Master Winemaker: Mustafa Çamlica, owner, Chamlija
To celebrate the talent of the winemakers who have scooped the highest accolade of the drinks business’ Global Masters tasting series, db has published a second edition of The Master Winemaker 100, our guide to the artists at the pinnacle of winemaking. We talk to Mustafa Çamlica, who owns Turkish winery Chamlija about what inspires him.
Originally from Bulgaria, the Çamlica family has been farming around the small Turkish town of Buyukkaristiran since 1935. Mustafa Çamlica has led the transition to viticulture since 2011, now cultivating 90 hectares with a mix of international and local Turkish varieties. The Strandja mountain range is a major influence here, both in terms of soil and climate.
What or who inspired you to become a winemaker?
As a son of a farming family, I wanted to be different to my father and grandfather, who were not in the winegrowing business. In addition to this, my homeland Kirklareli (Strandja Mountain region) once upon a time during the Ottoman period was the number one wine-producing area, both in terms of quality and quantity. Hence, I want to make my homeland again a top viticulture area for fine wine production.
What’s the hardest part of your job?
Dealing with both late spring frost (it could be as late as 10 May) and early autumn frost (it could be as early as 5 October in some vineyards). And hail damage. Otherwise, we are fine…
What’s your go-to drink at the end of a long day?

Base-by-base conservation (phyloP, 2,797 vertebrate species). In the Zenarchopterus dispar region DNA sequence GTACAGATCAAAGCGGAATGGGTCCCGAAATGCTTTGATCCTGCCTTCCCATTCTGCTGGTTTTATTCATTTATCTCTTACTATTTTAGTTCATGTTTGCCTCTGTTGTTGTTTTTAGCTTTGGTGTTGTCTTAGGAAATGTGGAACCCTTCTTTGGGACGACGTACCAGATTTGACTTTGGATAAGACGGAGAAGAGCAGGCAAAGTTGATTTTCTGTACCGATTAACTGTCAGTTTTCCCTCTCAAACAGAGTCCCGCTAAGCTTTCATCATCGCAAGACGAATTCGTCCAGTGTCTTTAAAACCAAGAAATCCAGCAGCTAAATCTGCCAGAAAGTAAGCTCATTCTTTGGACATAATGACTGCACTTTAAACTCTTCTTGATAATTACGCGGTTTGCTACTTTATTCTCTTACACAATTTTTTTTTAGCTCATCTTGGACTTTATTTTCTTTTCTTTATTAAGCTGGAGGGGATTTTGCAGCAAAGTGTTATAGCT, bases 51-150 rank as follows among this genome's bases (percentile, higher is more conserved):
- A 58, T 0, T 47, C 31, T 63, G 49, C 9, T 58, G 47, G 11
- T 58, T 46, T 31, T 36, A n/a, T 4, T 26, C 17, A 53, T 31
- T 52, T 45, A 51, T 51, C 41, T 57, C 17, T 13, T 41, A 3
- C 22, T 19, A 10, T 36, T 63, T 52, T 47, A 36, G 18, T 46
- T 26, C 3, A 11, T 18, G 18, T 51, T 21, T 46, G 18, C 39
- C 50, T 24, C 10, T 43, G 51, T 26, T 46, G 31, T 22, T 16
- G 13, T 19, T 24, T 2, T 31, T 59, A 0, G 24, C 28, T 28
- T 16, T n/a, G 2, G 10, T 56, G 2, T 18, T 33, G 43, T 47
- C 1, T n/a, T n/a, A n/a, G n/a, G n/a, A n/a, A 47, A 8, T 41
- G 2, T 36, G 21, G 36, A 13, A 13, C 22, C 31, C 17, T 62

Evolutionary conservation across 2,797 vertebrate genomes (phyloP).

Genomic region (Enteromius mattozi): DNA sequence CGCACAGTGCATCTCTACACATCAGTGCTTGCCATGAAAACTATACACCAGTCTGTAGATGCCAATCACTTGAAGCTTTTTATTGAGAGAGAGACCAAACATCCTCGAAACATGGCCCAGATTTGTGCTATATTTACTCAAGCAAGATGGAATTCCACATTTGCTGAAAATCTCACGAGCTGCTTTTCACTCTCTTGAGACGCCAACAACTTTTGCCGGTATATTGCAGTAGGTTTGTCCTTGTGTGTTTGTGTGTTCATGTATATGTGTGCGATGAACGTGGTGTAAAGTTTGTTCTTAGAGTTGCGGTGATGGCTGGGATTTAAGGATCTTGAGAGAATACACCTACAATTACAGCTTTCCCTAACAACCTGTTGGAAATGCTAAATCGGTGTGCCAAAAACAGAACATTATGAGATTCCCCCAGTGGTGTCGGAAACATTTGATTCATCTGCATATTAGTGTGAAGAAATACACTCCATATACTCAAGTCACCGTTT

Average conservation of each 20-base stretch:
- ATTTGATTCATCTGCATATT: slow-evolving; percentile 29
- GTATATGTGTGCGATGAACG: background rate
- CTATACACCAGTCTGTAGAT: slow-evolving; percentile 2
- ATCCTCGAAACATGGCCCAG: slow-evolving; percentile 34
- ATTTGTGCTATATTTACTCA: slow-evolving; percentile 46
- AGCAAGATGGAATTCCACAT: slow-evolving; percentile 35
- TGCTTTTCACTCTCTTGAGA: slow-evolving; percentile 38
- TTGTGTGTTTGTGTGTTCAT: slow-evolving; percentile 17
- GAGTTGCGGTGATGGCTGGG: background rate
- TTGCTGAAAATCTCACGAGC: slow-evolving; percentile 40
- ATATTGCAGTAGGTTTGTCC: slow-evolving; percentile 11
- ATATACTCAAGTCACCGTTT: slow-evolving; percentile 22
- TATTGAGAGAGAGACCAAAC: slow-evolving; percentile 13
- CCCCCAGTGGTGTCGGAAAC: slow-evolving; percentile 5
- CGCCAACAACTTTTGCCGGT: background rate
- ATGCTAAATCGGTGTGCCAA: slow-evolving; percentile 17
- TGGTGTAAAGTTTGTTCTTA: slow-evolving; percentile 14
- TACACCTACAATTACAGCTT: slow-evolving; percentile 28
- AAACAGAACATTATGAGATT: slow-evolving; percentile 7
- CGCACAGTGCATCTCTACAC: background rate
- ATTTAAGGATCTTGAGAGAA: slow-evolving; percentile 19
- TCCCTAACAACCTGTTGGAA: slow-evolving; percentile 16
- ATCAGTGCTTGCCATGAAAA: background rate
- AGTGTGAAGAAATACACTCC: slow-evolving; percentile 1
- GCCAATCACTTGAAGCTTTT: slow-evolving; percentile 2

A cold Riesling.
What advice would you give your younger self?
The best advice I have ever had: ‘’Hold your horses, young man.’’
What was your greatest winemaking mistake?
Too many. One of our brands even refers to mistakes: Felix Culpa. We see it as an opportunity to improve ourselves. Hence, every vintage we try something brand-new and we learn and improve from those mistakes. Perfection comes from mistakes we made in the past.
Which wine-related achievement are you most proud of?
I am most proud of our Papaskarasi grape and wines. Once it was the top wine grape of Turkey and it was a top wine in Ottoman times, mainly produced in Strandja. It was almost forgotten in the last 40 years or so. Now, I gave a rebirth to the grape and the wine.
Who is your inspiration in the wine world today?
Christian Moueix of Petrus has been my inspiration since 2004, when I met him and his wife in Istanbul. Great winemaker. Great viticulturist. And great terroir believer.
Where would your fantasy vineyard be?
My fantasy vineyard would be on the northern slopes of Strandja among oak trees. Now there is no vineyard there.
If you weren’t a winemaker, what would you be doing and why?
Probably I would be a farmer growing sunflowers, rape seed, wheat and barley as my father and grandfather did.
Which wine (grape/style) do you find it impossible to get along with?
Most difficult is Pinot Noir. In the vineyard and winery you have to be very careful.
How has your taste in wine changed over your career?
At the beginning, my taste was toward big-style wines. Now I have moved to a more elegant taste.
Which type of wine do you drink most regularly?
Which wine would you most like to drink, and who would you share it with?
Probably Château Latour 2010 with friends and my family.